A market monitoring panel decided to stick to policies broadly agreed upon at a previous April 1 meeting of OPEC+, Russian Deputy Prime Minister Alexander Novak said after the talks.
Rania El Gamal, Olesya Astakhova and Ahmad Ghaddar, Reuters
Tue, 04/27/2021 - 12:05 PM
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OPEC, Russia and their allies will stick to plans for a phased easing of oil production restrictions from May to July amid upbeat forecasts for a recovery in global demand and despite surging coronavirus cases in India, Brazil and Japan.
The group known as OPEC+ ditched plans to hold a ministerial meeting on April 28, four OPEC+ sources said, following the April 27 meeting of ministers who are members of a market monitoring panel.
The panel decided to stick to policies broadly agreed at a previous April 1 meeting of OPEC+, Russian Deputy Prime Minister Alexander Novak said after the talks.
He said the next OPEC+ ministerial meeting was scheduled for June 1 to review output levels for July and August. An OPEC+ statement also confirmed the June 1 date for the next meeting.
OPEC+, which is responsible for more than a third of global production, has cut output by around 8 million bbl/d, equivalent to over 8% of global demand. The reduction includes a 1 million bbl/d voluntary cut by Saudi Arabia.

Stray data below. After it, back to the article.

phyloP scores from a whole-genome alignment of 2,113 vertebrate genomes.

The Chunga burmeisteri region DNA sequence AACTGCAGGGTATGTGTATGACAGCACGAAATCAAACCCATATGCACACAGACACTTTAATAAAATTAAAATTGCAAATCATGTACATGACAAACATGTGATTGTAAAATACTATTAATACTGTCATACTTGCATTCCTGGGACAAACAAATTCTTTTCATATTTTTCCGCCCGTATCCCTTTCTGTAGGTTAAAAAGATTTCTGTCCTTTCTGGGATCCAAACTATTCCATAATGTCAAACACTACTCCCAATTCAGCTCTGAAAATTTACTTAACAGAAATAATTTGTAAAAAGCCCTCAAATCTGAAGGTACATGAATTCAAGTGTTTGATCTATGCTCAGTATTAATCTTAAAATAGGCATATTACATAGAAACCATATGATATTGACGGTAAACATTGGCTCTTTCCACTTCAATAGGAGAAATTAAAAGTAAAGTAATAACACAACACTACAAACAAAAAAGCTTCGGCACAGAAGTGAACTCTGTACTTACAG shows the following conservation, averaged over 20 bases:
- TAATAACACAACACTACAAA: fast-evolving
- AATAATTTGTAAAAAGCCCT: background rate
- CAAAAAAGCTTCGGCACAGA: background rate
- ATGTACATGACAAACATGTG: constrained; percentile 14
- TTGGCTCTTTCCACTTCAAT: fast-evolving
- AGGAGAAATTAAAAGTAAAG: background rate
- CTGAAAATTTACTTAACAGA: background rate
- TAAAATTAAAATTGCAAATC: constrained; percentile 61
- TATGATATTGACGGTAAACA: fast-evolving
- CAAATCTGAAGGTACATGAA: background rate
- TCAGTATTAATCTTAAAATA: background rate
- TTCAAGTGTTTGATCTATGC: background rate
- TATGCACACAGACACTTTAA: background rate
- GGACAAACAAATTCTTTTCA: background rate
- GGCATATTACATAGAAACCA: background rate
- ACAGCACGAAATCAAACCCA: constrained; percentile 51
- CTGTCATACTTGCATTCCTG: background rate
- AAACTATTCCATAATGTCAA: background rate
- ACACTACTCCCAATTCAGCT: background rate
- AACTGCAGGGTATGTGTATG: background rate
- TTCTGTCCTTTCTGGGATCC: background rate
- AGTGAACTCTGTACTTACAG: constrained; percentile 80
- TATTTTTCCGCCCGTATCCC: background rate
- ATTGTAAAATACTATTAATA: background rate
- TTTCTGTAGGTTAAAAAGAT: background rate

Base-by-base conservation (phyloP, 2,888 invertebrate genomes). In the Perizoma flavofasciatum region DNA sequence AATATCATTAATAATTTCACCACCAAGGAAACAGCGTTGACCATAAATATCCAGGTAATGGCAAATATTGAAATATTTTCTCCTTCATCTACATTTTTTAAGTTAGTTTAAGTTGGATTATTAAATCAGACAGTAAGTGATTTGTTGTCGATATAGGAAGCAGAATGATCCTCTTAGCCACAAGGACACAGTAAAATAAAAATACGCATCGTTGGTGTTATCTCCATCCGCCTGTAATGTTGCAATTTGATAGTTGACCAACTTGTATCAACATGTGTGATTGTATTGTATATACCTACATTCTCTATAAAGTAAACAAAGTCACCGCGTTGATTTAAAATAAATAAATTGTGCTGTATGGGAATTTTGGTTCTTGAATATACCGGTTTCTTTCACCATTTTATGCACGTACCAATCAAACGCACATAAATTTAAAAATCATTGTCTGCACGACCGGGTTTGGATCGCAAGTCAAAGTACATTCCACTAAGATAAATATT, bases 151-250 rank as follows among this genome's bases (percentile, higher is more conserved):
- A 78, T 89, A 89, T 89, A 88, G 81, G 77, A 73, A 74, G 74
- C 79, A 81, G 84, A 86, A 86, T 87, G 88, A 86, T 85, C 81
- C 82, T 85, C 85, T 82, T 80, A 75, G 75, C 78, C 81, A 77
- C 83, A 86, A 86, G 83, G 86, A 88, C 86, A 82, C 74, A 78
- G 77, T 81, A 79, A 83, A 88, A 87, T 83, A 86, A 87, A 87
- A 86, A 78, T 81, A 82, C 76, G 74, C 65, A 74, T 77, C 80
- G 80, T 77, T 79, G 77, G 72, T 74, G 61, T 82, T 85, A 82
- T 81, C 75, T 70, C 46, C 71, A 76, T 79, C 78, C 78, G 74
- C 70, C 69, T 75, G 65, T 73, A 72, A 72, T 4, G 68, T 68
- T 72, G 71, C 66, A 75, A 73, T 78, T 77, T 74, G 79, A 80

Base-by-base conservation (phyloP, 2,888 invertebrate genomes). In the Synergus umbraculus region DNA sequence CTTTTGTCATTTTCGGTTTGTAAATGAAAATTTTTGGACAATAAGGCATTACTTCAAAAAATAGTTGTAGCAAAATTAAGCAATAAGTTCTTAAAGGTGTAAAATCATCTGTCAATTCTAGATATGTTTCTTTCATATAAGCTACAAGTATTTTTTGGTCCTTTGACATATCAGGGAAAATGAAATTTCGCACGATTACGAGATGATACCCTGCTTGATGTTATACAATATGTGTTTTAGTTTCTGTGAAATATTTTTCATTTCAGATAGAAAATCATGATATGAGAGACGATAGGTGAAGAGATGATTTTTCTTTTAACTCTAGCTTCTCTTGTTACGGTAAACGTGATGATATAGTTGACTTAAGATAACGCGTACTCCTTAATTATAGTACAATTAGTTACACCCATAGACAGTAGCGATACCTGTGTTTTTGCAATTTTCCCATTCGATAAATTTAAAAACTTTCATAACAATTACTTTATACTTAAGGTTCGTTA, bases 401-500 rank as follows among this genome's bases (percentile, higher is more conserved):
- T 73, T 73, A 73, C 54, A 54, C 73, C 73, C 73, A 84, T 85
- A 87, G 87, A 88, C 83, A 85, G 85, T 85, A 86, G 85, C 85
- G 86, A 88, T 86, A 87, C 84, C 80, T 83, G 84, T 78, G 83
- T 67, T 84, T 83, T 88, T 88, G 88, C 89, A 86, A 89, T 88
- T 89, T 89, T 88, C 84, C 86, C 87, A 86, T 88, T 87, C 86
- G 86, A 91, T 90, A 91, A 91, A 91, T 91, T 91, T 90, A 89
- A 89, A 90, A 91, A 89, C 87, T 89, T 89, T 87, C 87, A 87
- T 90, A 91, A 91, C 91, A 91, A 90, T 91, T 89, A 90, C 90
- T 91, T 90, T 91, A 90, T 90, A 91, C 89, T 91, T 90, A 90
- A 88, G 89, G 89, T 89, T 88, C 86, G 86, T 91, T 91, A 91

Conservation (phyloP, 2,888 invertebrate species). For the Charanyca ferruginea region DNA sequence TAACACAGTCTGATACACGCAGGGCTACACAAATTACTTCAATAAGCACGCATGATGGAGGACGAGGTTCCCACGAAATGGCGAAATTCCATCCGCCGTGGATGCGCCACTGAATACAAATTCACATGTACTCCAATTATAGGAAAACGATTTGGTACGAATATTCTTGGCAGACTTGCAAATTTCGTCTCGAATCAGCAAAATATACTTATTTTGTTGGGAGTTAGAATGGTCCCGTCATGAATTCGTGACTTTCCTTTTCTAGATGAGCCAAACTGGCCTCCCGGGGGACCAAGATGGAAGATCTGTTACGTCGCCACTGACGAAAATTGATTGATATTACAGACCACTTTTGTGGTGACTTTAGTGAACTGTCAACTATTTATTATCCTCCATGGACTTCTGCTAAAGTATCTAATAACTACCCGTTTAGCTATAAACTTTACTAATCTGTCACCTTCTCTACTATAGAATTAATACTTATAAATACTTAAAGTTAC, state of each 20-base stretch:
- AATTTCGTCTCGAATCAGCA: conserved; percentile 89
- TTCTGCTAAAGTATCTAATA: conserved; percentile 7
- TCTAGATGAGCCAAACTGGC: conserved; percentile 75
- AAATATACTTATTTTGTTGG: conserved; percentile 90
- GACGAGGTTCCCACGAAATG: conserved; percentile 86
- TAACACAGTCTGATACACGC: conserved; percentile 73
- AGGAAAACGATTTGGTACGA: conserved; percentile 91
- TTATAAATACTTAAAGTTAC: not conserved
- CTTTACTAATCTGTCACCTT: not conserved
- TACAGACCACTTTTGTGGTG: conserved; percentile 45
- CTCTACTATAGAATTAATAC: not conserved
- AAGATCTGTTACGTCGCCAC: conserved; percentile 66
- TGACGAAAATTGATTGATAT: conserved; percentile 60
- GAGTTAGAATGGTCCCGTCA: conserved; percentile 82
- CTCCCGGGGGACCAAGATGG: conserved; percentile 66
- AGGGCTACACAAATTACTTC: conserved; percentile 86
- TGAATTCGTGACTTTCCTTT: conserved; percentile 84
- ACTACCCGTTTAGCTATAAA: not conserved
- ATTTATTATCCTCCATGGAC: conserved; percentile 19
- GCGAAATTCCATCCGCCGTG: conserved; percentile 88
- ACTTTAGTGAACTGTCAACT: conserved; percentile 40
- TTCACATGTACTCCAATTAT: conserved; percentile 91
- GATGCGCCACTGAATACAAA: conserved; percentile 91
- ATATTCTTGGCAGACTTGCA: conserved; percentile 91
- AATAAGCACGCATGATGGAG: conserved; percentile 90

At the April 1 meeting, the group agreed to bring 2.1 million bbl/d back to the market from May to July, easing cuts to 5.8 million bbl/d.
In a report by OPEC+ experts, the group forecast global oil demand in 2021 would grow by 6 million bbl/d, after falling 9.5 million bbl/d last year.
But the group said that, even though more than 1 billion COVID-19 vaccine doses had been administered globally, it was concerned that surges in new virus cases in India, Brazil and Japan might derail recovering demand for crude.
Oil prices rebounded on April 27 after falling the previous session, with gains capped by growing concern about fuel demand in India, the world's third-biggest crude importer.
The OPEC+ report said it expected commercial oil stocks to reach 2.95 billion barrels in July, taking them below the 2015-19 average, and expected them to remain below that average for the rest of the year.
It said it saw stocks at about 70 million barrels below the average for the whole of 2021, a more optimistic outlook than its previous forecast of 20 million barrels below the average.